The best film choices for the Kodak i60

Are you a proud owner of a Kodak i60 and are wondering which film to use to get the best results? You’ve landed in the right place. This comprehensive guide will equip you with a clear understanding of the ideal film for the Kodak i60, diving deep into topics like ISO, the Sunny 16 rule, and exposure latitude. We’ll also help you balance cost and quality, process and digitize your films, and explore a range of color, black and white, and experimental film options. Whether you’re new to this classic piece of technology or looking to improve your photographic skills, this guide is designed to help you make the most of your Kodak i60.

Choosing the Right Film for the Kodak i60

Determining the ideal film for the Kodak i60 camera involves a thorough understanding of the camera’s specific attributes, as these can considerably affect the end result of your photography. With the i60’s unique design and fixed features, the significance of choosing the right film cannot be overstated.

To maximize the potential of the Kodak i60, it is crucial to select a film that complements the camera’s specifications. We will delve deeper into these specifics in the upcoming section.

Getting to Know the Kodak i60’s Features

Choosing the right film for your Kodak i60 scanner hinges on understanding its distinctive specifications.

Film Size: The Kodak i60, like its M35 and M38 counterparts, utilizes 35mm film, a popular choice in the realm of analog photography. This format gives you a vast array of film types to choose from, spanning color negatives, black and white, and slide films.

Lens and Focal Length: The Kodak i60 is equipped with a 31mm fixed-focus wide-angle lens. The term “fixed focus” denotes that you can’t manually adjust the lens’s focus. Instead, it’s pre-set to a specific range, typically fine-tuned to yield sharp images from about one meter to infinity. This feature allows the Kodak i60 to be versatile, accommodating different scenarios such as landscape, street photography, and spontaneous snaps.

Shutter Speed: The Kodak i60 maintains a constant shutter speed of 1/120th of a second, identical to the M35 and M38 models. Having a “fixed” shutter speed means it remains unchanged, hence the light entering the camera remains uniform for each shot. This underscores the significance of the film’s light sensitivity (ISO) in obtaining properly exposed photographs.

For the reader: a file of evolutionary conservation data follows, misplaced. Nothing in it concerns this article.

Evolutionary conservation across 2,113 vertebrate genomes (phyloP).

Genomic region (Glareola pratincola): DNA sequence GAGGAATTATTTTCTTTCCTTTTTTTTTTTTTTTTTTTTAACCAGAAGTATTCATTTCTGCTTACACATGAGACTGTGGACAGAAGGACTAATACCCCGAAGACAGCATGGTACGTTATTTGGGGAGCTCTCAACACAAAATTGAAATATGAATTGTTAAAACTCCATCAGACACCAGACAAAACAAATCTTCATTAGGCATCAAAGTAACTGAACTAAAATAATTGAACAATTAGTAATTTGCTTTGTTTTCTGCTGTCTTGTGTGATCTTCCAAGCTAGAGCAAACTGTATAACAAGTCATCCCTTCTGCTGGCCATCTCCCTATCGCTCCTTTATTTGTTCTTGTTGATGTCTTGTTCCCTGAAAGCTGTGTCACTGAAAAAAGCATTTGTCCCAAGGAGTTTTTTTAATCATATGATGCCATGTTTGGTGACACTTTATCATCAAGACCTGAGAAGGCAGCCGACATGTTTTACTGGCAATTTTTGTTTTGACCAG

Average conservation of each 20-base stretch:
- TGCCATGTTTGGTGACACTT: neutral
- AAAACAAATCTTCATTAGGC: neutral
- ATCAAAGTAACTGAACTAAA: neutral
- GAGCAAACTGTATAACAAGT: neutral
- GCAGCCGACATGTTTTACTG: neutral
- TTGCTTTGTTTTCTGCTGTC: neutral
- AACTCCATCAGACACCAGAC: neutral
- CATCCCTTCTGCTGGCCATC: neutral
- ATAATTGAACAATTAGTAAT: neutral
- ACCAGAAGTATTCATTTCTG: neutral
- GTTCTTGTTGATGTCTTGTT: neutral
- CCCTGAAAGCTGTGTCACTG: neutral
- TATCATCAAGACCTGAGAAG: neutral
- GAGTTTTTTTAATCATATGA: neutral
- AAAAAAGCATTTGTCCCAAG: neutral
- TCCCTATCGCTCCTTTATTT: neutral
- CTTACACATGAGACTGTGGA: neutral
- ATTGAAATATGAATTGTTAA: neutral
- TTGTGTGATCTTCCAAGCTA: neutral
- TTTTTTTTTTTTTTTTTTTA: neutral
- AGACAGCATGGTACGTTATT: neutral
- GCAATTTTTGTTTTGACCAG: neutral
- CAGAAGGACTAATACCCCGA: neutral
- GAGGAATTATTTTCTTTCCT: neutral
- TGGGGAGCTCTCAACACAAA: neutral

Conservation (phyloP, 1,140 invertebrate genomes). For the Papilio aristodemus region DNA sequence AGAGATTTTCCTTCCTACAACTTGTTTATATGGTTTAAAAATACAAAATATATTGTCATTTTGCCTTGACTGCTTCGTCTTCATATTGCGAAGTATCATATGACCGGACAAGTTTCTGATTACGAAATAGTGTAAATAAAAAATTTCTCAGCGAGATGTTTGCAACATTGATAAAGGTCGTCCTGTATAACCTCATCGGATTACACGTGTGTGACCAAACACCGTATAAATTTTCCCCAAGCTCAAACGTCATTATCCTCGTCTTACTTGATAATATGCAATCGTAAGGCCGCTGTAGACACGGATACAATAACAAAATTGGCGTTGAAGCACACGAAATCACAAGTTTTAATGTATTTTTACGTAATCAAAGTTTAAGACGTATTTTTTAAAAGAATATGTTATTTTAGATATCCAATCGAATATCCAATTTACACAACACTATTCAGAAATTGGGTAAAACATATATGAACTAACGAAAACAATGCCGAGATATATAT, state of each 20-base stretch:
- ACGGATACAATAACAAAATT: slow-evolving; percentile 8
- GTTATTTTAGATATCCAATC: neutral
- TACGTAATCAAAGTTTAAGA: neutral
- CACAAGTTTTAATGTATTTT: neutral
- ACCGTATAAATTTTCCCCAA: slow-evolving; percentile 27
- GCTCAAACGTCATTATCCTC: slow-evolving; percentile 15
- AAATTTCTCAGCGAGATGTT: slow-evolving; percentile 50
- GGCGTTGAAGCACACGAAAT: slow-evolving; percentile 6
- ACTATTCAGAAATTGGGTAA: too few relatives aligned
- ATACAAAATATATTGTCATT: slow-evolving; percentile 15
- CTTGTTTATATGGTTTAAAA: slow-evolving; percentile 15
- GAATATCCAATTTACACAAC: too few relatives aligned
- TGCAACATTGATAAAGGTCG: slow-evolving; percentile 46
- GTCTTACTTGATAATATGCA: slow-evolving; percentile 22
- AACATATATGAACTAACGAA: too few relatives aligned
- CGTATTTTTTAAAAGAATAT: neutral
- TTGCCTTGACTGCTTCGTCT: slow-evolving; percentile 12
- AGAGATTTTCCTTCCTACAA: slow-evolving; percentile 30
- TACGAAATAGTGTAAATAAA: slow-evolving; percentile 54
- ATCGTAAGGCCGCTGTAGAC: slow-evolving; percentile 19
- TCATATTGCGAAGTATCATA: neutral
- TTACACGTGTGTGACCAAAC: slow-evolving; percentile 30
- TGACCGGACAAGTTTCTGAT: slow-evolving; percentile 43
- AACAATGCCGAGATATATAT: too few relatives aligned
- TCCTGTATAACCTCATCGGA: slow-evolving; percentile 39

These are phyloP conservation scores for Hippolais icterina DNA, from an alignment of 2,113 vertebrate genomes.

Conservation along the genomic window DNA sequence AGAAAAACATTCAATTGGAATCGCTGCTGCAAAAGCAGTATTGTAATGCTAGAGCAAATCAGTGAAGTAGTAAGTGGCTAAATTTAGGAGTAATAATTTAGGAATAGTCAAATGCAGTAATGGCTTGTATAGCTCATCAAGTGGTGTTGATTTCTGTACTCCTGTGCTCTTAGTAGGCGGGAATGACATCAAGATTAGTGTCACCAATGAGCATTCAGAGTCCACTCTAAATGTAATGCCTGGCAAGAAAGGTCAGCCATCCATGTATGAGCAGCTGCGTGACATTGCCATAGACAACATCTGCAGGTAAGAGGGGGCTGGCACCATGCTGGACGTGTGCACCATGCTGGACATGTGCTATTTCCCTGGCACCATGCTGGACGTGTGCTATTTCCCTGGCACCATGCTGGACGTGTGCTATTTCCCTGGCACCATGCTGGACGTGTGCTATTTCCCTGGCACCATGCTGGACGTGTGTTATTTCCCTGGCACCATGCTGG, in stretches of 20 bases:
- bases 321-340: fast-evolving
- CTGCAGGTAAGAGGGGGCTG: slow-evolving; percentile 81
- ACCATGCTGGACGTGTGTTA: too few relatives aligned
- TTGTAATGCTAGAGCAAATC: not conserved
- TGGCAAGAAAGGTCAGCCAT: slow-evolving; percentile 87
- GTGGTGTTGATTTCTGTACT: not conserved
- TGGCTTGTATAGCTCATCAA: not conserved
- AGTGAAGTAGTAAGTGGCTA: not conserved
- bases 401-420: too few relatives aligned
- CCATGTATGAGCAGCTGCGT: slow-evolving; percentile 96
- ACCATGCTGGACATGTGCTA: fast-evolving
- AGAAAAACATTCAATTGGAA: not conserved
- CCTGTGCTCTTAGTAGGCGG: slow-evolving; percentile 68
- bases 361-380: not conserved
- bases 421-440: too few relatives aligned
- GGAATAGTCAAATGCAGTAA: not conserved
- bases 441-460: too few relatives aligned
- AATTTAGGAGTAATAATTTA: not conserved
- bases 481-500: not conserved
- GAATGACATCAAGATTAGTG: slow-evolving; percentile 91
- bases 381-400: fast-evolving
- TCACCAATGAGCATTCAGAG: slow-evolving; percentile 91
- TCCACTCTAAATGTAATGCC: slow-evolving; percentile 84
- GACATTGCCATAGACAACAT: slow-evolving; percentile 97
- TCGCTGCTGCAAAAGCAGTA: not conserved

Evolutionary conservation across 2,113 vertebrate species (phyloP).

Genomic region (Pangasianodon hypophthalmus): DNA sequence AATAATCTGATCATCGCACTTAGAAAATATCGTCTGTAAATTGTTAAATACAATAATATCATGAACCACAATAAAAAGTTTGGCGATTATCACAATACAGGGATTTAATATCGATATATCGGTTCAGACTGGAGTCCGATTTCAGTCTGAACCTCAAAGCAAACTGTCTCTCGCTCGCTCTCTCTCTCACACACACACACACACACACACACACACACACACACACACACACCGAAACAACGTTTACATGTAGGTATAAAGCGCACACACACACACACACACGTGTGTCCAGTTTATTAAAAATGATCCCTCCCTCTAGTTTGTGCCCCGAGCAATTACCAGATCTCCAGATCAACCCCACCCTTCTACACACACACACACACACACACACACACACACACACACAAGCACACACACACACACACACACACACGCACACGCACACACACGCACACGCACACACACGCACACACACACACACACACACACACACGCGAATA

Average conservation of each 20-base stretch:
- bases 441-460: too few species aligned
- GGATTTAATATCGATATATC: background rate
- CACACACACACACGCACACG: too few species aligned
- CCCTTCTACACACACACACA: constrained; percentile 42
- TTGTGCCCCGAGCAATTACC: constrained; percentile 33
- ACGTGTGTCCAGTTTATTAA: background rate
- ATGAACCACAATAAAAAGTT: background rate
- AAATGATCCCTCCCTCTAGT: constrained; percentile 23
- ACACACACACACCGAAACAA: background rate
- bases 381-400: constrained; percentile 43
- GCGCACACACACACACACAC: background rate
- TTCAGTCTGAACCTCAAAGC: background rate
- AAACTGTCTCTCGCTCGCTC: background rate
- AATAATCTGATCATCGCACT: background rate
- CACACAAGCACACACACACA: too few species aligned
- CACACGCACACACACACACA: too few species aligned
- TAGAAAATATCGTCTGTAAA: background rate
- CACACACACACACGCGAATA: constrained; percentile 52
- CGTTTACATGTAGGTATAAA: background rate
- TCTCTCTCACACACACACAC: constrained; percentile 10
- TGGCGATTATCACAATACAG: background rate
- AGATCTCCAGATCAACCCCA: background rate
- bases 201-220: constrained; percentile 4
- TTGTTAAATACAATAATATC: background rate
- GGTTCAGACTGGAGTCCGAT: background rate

Built-In Flash: The i60 model also includes an integrated flash, which is useful for capturing images in low light situations. However, operating this flash requires a AAA battery and has a recycle time of 15 seconds. While this can be an asset for night photography, its range is restricted, something to bear in mind when shooting in dimly lit settings.

The Role of ISO or Film Speed in Choosing Film for the Kodak i60

The Role of ISO or Film Speed in Choosing Film for the Kodak i60
The importance of ISO or film speed can’t be overlooked when selecting film for the Kodak i60, particularly considering its fixed shutter speed of 1/120th of a second and a 31mm f/10 fixed-focus lens. ISO defines the film’s sensitivity to light, with higher ISO numbers indicating greater sensitivity, and vice versa. Given the camera’s fixed parameters that dictate light intake, ISO becomes a crucial factor in dealing with varying lighting scenarios.

Generally, films with an ISO between 200 and 400 are recommended for the Kodak i60. A 200 ISO film strikes a good balance by lowering the risk of overexposure while ensuring accurate color and detail in brightly lit outdoor conditions. It’s an ideal choice for those wanting a versatile film capable of adjusting to changing light environments.

On the other hand, a 400 ISO film proves advantageous in low light settings, offering greater light sensitivity. It’s important to note, however, that a higher ISO can result in a more pronounced graininess in your photos. Depending on your aesthetic sensibility, this could either add a unique vintage touch or potentially detract from the overall image quality if a sharper, more detailed output is desired. Consequently, understanding your shooting environment and the visual outcome you aim for is essential when selecting the right film for the Kodak i60.

The Sunny 16 Rule and the Kodak i60

The Sunny 16 Rule is a handy guide that allows photographers to determine the correct daylight exposures without requiring a light meter. Given the fixed aperture of f/10 and shutter speed of 1/120th of a second in the Kodak i60, this rule becomes particularly applicable. In essence, the Sunny 16 Rule provides a practical reference for choosing the right ISO film based on the existing light conditions. With the Kodak i60, your ISO selection becomes the main determinant in securing appropriate exposure. Here’s a simplified guide:

ApertureShutter SpeedISO FilmLighting ConditionShadow Detail
f/101/120200Bright sun, snow/sandDark with sharp edges